According to (Francesco Kjellbergn 2008:8), local government exist, because they are perceived to be major vehicles for citizens’ participation in public affairs. It is an instrument for strengthening democracy in the society at large. The democratic ideal in local government implies that active participation of the citizens in local affairs is both a goal in itself and an instrument for strengthening democracy in society at large. First, participation represents areal occasion to influence the decisions that affect everyday life; it narrows the gap between the rulers and the ruled. Second, it creates the possibility for political education. Active participation in local affairs has been perceived as most important training ground for democracy. Through participation citizens become familiar with public issues. Decentralized local governance remains one of the best global strategies to rid developing countries like Cameroon from underdevelopment and economic backwardness (Dijk, 2008; Crawford and Hartman, 2008,Crawford, 2004:5). With the emergence of globalization and good governance as major paradigms driving government policy and development agenda since the early 1980s, it has been speculated that through the process of decentralized local governance, rural poverty torturing communities could partner local government authorities to achieve the goals of rural community transformation and poverty reduction (Inkoom, 2011; Conyers 2007; Robinson:2). This agenda became even more prominent when poverty reduction and rapid development, became mandatory requirement by the International Monetary Fund (IMF) of its developing member countries after the September 1999 annual meetings.

International peace actors have repeatedly observed that the most legitimate community representatives are often found in local-level governance systems that either survive or spring up to provide basic protection and order in dangerous, lawless environments. Not surprisingly international mediators have wanted to tap into local administrations and their leaders as participants in peace processes.

In an impressive number of cases for example community-driven reconstruction in Democratic Republic of the Congo (Kyamusugulwa et al, 2014:7), Republic of Yemen (Grandvoinnet et al, 2015:23) and Ghana 1992 local governance arrangements in conflict and post-conflict settings have not only provided basic law, security, and routinized dispute resolution, but have also helped to solidify inter-communal peace accords at the local level. Syrian, Democratic Republic of Congo and Sierra Leone case studies in particular highlights concrete local efforts at inclusive grassroots organization and self-rule that have tried to resolve the most destructive and persistent fighting. For millions of people caught in zones of protracted violent conflict and ruptured authority, local governance arrangements are the only form of protection and order they have. This has earned some local governance arrangements “performance legitimacy” among their populations, and has attracted the interest of diplomats and mediators seeking to identify grassroots representation in peace processes.

Legitimate local governance systems in violent settings work because they embody an advance shared communal interest in law, order, security, disaster risk management and access to basic services. These are tangible and essential needs that cut across conflict lines and focus communities on functional cooperation for mutual benefit. Local governance arrangements also routinize conflict over resources (which at the local level are usually quite modest) in ways that reduce the likelihood of renewed violence. It’s important to note that, one of the most classical approaches in conflict resolution is to distinguish between positions and the underlying interests in conflict situations. Positions are the concrete demands held by each party or one party’s solution to an issue in conflict situations. While interests are the underlying issues which are usually easier to satisfy than positions since several positions may satisfy them.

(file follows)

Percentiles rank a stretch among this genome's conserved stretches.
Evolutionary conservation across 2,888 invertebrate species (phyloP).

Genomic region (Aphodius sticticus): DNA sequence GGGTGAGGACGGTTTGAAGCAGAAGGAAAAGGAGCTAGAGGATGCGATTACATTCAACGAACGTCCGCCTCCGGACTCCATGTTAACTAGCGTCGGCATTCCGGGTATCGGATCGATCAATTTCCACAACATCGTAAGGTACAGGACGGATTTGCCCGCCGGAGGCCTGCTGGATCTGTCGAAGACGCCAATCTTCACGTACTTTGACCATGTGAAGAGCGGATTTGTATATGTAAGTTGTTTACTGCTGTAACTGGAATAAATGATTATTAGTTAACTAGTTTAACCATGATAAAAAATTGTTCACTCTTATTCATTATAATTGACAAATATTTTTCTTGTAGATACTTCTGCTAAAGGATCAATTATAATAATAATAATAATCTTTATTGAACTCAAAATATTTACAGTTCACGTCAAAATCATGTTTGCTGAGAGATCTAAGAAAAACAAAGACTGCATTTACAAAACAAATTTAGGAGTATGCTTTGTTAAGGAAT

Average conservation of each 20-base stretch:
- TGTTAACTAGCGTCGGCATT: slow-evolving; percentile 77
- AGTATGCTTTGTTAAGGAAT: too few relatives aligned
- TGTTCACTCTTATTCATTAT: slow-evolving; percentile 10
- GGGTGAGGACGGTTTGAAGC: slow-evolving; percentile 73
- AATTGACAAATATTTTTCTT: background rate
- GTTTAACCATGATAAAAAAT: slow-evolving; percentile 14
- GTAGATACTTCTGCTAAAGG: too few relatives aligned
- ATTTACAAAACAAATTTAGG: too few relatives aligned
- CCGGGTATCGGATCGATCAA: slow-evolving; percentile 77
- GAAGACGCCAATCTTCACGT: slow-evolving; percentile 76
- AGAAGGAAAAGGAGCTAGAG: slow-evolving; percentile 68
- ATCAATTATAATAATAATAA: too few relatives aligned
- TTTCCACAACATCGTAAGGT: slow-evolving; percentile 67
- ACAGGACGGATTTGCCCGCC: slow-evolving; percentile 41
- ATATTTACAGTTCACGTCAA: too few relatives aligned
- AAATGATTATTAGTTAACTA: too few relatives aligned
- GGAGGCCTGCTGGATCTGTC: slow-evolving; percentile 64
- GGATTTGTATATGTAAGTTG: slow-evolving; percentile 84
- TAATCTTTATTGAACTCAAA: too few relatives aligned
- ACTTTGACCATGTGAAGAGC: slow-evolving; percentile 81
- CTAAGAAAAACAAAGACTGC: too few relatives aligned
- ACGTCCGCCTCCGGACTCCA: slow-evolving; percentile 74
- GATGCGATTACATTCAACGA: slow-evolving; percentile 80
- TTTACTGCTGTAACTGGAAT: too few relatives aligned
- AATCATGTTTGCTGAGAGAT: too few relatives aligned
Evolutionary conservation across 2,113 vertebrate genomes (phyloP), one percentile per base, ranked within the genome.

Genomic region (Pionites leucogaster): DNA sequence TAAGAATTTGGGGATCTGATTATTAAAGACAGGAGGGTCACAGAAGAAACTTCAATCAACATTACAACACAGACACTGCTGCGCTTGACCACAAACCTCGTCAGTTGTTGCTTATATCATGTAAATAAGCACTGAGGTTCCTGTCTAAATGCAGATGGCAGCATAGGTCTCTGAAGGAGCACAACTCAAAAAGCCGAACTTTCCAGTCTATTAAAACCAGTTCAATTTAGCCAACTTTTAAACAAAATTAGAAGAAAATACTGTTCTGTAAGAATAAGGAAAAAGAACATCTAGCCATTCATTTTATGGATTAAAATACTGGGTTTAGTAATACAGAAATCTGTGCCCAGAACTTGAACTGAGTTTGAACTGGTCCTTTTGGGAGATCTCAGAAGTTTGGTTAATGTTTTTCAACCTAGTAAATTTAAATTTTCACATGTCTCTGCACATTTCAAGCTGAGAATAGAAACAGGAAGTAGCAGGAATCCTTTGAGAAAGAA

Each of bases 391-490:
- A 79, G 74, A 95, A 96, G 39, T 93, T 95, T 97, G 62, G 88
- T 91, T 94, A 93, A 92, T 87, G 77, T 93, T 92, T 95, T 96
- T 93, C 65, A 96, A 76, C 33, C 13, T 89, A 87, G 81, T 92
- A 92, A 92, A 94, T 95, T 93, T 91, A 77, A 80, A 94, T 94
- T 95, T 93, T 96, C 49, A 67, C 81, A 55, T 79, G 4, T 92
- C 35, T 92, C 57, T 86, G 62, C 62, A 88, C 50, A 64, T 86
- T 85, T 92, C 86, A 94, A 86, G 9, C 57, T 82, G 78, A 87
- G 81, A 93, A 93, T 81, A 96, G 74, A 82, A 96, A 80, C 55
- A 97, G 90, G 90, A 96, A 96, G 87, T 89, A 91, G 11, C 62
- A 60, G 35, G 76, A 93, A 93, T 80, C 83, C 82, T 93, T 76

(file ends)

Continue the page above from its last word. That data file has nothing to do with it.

In Cameroon, according to law N°2004/017 of 22 July 2004 on decentralization guidelines (refers to the transfer of power from the central government to representative and downwardly accountable actors, such as elected local governments. (Ribot, 2002:14) and N°2009/011 of 10 July 2009 relating to the Financial Regime of Regional and Local Authorities (RLA), Regional and Local Authorities are corporate bodies governed by public law and are endowed with a legal personality as well as administrative and financial autonomy with respect to the management of regional and local interests. The 2004 laws cited above, precisely in Article 15, 16, 17, 18, 19, 20, 21 and 22 provide for the empowerment of local councils with function such as: social care, health care, promoting economic development, culture and sport development with the aim of promoting local development and good governance which as well aims at achieving sustainable peace in every community and generally in Cameroon.

According to the United Nations, in its Capstone Doctrine, describes peace-building as a process which “involves a range of measures targeted to reduce the risk of lapsing or relapsing into conflict by strengthening national capacities at all levels for conflict management, and to lay the foundation for sustainable peace and development. Peace building is a complex, long-term process of creating the necessary conditions for sustainable peace. It works by addressing the deep-rooted, structural causes of violent conflict in a comprehensive manner. Peace building measures address score issues that affect the functioning of society and the State, and seek to enhance the capacity of the State to effectively and legitimately carry out its core functions.

 Peace-building involves a long-term commitment to a process that includes investment, gathering of resources and material, laying of solid foundations, construction of walls and roofs, finished work and on-going maintenance” (Lederach,1997:12). It is the transformation and automation of societies affected by conflicts to manage and check its threats to durable peace.

In response, this study seeks to examine the role of public administrator in maintaining peace in the Northwest and Southwest region of Cameroon.


1:2. Statement to the problem.

In line with the laws of the modernization of the Cameroonian Public Administration, public administrators are required to use the services at their disposal to maintain and promote peace and development in the North West and South West of Cameroon in particular and Cameroon in general.